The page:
Odyssey Marine Exploration, Inc. is an American company engaged in the salvage of deep-water shipwrecks. Odyssey salvaged the U. S. Civil War era shipwreck of the SS Republic in 2003 and recovered over 50,000 coins and 14,000 artifacts from the site nearly 1,700 feet deep. Odyssey has several shipwreck projects in various stages of development around the world, including the codenamed Black Swan Project. Between 1998 and 2001, Odyssey Marine Exploration searched for HMS Sussex and stated that it had located the shipwreck off Gibraltar at a depth of 821 metres; the English ship sank in a storm in 1694 during the War of the Grand Alliance as it was transporting 10 tons of gold coins to buy the allegiance of the Duke of Savoy, Victor Amadeus II, against France. In September 2002, Odyssey reached an agreement with the British government on a formula for sharing any potential spoils, under which Odyssey would get 80 percent of the proceeds up to $45 million, 50 percent from $45 million to $500 million and 40 percent above $500 million.
The British government would get the rest. The company was poised to start the excavation in the late summer of 2003, according to the approved project plan and engaged Gifford and Partners to assist with archaeological aspects, but the project was delayed when Odyssey discovered and began excavating the SS Republic which continued until early 2003; the Sussex agreement was criticized by some archaeological organizations and charities, including the Council for British Archaeology and the Institute of Field Archaeologists, denouncing it as a dangerous precedent for the "ransacking" of shipwrecks by private firms under the aegis of archaeological research. An early day motion was signed by 60 British MPs condemning the treasure hunting. In December 2005 Odyssey began archaeological investigation of the site believed to be HMS Sussex; the company adhered to the project plan submitted and accepted by the Sussex Archaeological Executive, a committee of archaeological consultants approved by the UK Government.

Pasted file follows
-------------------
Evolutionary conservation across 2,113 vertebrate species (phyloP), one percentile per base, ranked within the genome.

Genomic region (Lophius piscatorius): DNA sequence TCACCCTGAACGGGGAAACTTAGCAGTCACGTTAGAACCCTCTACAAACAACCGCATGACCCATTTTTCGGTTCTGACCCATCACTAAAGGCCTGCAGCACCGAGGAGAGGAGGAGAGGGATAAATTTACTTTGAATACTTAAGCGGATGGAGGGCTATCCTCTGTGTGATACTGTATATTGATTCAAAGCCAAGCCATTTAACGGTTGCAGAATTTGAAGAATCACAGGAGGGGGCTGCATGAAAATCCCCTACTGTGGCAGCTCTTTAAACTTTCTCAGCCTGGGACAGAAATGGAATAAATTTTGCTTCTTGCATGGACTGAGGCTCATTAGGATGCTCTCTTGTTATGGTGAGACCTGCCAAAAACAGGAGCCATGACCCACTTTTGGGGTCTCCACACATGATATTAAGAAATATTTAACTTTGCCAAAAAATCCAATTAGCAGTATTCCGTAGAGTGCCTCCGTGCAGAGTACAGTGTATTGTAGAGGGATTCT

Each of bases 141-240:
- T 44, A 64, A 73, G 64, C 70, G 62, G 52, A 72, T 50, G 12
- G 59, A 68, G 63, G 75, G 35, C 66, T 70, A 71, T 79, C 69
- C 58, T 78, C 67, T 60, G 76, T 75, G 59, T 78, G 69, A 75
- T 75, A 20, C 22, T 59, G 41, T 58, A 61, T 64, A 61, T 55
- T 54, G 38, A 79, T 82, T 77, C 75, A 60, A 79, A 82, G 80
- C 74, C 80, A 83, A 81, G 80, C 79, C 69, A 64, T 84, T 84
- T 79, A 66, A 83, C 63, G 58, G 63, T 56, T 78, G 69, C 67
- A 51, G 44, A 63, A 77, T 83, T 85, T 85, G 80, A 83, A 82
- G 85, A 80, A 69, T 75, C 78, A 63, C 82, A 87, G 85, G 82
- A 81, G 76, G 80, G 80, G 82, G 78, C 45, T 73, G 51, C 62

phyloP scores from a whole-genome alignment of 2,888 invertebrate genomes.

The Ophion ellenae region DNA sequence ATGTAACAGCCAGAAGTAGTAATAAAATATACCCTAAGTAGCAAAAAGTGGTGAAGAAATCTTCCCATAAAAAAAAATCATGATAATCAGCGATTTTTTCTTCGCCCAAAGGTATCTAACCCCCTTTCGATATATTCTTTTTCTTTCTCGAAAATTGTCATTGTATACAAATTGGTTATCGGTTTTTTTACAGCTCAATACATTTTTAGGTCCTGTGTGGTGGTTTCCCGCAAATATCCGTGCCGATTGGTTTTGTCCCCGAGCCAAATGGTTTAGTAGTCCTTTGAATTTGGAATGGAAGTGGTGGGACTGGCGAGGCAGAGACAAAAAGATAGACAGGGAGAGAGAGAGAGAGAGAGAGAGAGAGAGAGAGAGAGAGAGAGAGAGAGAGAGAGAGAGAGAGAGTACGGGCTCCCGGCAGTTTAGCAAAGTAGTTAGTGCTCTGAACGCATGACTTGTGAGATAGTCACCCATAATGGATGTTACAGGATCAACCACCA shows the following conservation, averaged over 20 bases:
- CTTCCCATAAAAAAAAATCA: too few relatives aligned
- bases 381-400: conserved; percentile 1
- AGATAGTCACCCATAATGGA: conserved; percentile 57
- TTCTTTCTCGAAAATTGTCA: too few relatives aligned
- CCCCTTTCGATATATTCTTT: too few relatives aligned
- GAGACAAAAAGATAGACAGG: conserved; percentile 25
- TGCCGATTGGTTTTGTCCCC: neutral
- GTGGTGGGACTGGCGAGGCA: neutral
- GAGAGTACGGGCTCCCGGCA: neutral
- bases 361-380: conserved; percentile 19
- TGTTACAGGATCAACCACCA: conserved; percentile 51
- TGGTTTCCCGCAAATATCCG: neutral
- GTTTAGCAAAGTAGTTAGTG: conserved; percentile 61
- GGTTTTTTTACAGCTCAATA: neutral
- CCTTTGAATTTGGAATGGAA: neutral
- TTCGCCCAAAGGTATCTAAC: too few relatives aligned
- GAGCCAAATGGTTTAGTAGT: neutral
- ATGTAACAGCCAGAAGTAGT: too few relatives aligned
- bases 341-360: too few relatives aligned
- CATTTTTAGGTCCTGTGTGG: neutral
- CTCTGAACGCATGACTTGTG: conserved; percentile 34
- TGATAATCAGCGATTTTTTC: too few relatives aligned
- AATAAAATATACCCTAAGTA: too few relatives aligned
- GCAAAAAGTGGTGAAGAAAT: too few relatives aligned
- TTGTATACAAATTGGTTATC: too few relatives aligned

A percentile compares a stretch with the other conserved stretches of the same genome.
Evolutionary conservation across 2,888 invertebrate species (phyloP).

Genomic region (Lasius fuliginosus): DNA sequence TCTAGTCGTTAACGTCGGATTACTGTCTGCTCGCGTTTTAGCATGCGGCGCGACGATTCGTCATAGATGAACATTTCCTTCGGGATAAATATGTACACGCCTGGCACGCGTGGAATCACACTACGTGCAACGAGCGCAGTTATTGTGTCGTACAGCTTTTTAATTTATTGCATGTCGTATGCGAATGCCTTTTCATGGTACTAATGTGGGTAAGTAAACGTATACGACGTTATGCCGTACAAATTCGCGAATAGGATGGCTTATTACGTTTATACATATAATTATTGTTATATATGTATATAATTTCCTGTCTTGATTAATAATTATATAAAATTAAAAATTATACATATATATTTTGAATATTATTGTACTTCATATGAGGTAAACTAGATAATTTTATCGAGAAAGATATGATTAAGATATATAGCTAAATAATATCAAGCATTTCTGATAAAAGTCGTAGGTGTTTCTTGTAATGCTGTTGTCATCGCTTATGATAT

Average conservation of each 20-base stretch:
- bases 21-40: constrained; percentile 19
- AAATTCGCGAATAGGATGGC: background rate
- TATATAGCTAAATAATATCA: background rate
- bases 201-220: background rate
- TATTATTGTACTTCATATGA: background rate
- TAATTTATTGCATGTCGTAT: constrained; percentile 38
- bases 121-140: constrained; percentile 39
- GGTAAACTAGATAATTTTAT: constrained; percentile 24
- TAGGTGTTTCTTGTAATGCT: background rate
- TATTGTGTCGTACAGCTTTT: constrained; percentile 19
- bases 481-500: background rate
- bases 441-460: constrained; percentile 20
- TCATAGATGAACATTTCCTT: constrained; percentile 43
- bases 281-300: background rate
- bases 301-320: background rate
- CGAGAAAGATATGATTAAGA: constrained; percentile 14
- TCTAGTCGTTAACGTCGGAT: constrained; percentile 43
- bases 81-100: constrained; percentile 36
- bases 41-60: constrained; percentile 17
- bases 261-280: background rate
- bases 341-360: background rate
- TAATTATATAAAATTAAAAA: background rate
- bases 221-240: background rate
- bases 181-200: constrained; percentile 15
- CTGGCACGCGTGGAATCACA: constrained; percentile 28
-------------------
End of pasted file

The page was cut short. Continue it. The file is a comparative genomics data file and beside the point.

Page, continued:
As of 2009, Odyssey had completed Phase 1A and a substantial portion of Phase 1B to the satisfaction of the UK Government. Odyssey was authorized by HMG to complete phase 1B of the project. Before Odyssey could complete Phase 1B of the Sussex project plan, it was stopped by the Spanish authorities, in particular the Junta of Andalusia in January 2006. In early June 2006, Odyssey provided clarification to Spain's Ministry of Foreign Affairs through the offices of the embassy of the United Kingdom. Odyssey awaited final comments on the plan before resuming operations on the shipwreck believed to be that of the Sussex. In March 2007, Andalusia gave its assent for the excavation to start with the condition that Spanish archaeologists take part in order to ascertain that the shipwreck to be excavated was indeed the Sussex and not a Spanish vessel. While waiting for Andalusia to appoint an archaeologist to participate in the Sussex expedition, the company began operations on the "Black Swan" salvage and since Spain has rescinded all cooperation with the company.